(Map pointer only indicates approximate position, full details will be provided after booking)

The Apartment on Granville and The Residence on Granville are both situated in a leafy road in the heart of Sevenoaks and are ideally placed for the town centre and station.    The station is a 7 minute walk away and provides fast and frequent train services to London Bridge, London Waterloo East (connecting with Waterloo Main Station) and London Charing CrossLondon Cannon Street Station is served Monday to Friday during peak travel times.  Train services to the Kent coast and to Ashford International (connecting with Eurostar services to Paris, Lille and Brussels) run equally frequently in the opposite direction.  Ebbsfleet International is 30 minutes away by car (19 miles) with more frequent Eurostar services (than Ashford International) to Paris, Brussels and beyond.

Sevenoaks town centre is a 7 minute walk away.  The town centre has a choice of restaurants offering a range of cuisines including Chinese, English, French, Indian, Italian and Thai as well as several coffee houses.  Sevenoaks has a number of independent shops including women’s outfitters, gentlemen’s outfitters, a florist, a chocolate shop, jewellers, photography/camera shop, a cook’s shop, an excellent butcher, and a shop stocking CDs.  Well known high street names are also represented in the town including Waitrose, Marks & Spencer and Laura Ashley among others.

Apart from fast train services to London, Sevenoaks is an ideal base from which to tour Kent, Sussex and Surrey.  Sevenoaks and its surrounding area have much to offer visitors.  Nearby, for example, is Knole House, the ancestral home of the Sackville-West family owned by the National Trust.  Knole Park is open to all and children (and adults) delight in seeing the park’s family of deer.

Either side of Sevenoaks are three more National Trust properties – Ightham Mote in the village of Ightham (pronounced Eye-Tam) and Chartwell, the much-loved home of Sir Winston and Lady Clementine Churchill, in Westerham. The third National Trust property, also in Westerham, is Quebec House, birthplace of General James Wolfe (b.1727) who took Quebec from the forces of Louis-Joseph de Montcalm, commander of the French army in North America in 1759.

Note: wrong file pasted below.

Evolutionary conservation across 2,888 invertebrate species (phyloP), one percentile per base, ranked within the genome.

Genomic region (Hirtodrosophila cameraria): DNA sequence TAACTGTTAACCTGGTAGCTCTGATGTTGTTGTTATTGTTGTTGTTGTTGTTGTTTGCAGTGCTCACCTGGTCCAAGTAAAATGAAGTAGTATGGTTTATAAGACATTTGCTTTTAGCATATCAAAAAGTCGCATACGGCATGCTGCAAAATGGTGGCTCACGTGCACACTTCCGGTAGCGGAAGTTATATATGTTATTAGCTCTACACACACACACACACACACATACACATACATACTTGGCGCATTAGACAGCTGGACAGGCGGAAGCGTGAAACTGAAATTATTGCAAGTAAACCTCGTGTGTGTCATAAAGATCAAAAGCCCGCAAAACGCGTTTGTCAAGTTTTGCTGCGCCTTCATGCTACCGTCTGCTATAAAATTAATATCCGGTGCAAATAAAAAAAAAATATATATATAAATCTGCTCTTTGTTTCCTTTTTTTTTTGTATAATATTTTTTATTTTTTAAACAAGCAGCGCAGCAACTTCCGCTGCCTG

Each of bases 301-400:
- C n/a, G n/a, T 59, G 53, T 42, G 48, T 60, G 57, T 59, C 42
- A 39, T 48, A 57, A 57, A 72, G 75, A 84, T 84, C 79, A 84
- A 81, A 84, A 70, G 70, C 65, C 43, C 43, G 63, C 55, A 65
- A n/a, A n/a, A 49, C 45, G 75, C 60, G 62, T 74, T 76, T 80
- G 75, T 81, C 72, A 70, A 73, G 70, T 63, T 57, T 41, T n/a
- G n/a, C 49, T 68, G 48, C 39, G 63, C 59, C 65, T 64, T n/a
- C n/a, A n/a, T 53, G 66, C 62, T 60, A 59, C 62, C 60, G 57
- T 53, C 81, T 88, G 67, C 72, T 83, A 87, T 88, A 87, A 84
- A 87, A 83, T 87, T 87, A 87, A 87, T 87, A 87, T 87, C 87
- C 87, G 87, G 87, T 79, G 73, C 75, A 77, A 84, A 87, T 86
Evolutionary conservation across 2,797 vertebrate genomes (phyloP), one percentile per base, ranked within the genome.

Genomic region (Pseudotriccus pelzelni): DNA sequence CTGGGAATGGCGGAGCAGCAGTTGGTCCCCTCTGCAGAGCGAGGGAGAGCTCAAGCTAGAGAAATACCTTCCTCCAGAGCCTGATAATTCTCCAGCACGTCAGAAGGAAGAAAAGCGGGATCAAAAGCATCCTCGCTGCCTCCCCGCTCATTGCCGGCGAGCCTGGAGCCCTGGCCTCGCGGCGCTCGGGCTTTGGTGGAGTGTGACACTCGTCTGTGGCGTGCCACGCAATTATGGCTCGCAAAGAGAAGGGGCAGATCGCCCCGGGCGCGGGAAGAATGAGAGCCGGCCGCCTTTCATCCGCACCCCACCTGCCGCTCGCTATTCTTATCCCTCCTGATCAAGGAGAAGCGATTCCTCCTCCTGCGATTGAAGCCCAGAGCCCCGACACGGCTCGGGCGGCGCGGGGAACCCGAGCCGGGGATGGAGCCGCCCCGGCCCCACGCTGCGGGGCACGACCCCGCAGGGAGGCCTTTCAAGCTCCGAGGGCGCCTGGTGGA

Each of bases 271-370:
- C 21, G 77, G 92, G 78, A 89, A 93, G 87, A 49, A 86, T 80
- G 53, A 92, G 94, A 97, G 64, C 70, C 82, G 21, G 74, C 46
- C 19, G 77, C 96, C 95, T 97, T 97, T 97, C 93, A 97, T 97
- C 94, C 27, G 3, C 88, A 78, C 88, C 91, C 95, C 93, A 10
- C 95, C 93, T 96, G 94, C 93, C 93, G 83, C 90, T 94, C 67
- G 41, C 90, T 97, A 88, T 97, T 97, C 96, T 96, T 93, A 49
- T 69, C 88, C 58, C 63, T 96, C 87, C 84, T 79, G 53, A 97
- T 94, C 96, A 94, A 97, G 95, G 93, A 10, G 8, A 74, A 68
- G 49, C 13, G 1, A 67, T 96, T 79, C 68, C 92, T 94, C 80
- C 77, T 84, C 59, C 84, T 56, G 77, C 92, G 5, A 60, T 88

Sevenoaks has several literary connections, not least with Jane Austen whose uncle once lived in the town.  His house is still to be seen toward the end of the High Street (No. 50) and is rather splendid.  It is now the home of a firm of solicitors going by the glorious name of Knocker and Fosket.

Other literary connections include Vita Sackville-West who was born at Knole, and H. G. Wells, who lived at 23 Eardley Road in 1894 (round the corner from The Apartment on Granville) from where he finished writing the first ever science fiction thriller The Time Machine – a blue plaque commemorates the fact.  Sevenoaks can boast an association with The Revd. Dr. John Donne, Dean of St. Paul’s, lawyer, poet and Queen Elizabeth I favourite priest.  Dr. Donne held the living of rector of St. Nicholas, Sevenoaks between 1616 and 1631.

For cricket fans Sevenoaks and Kent will have a special appeal.  The cricket pitch on The Vine was established on or before 1734 making it one of the oldest cricket grounds in the world and it is still home to Sevenoaks Vine Cricket Club.  The first nationally reported cricket match took place on The Vine in 1734 when The Gentlemen of Kent played The Gentlemen of Sussex – Kent won the match.

Though the origin of the game is unclear it is thought that it was devised during Saxon or Norman times by children of families living in the Weald which lies across Kent and Sussex. If you wish to pay homage The Vine is an 11 minute walk away (you can refresh yourselves at The Vine Restaurant overlooking the cricket pitch when you get there) and Weald village is 2.2 miles away.  Welcome to the home of cricket!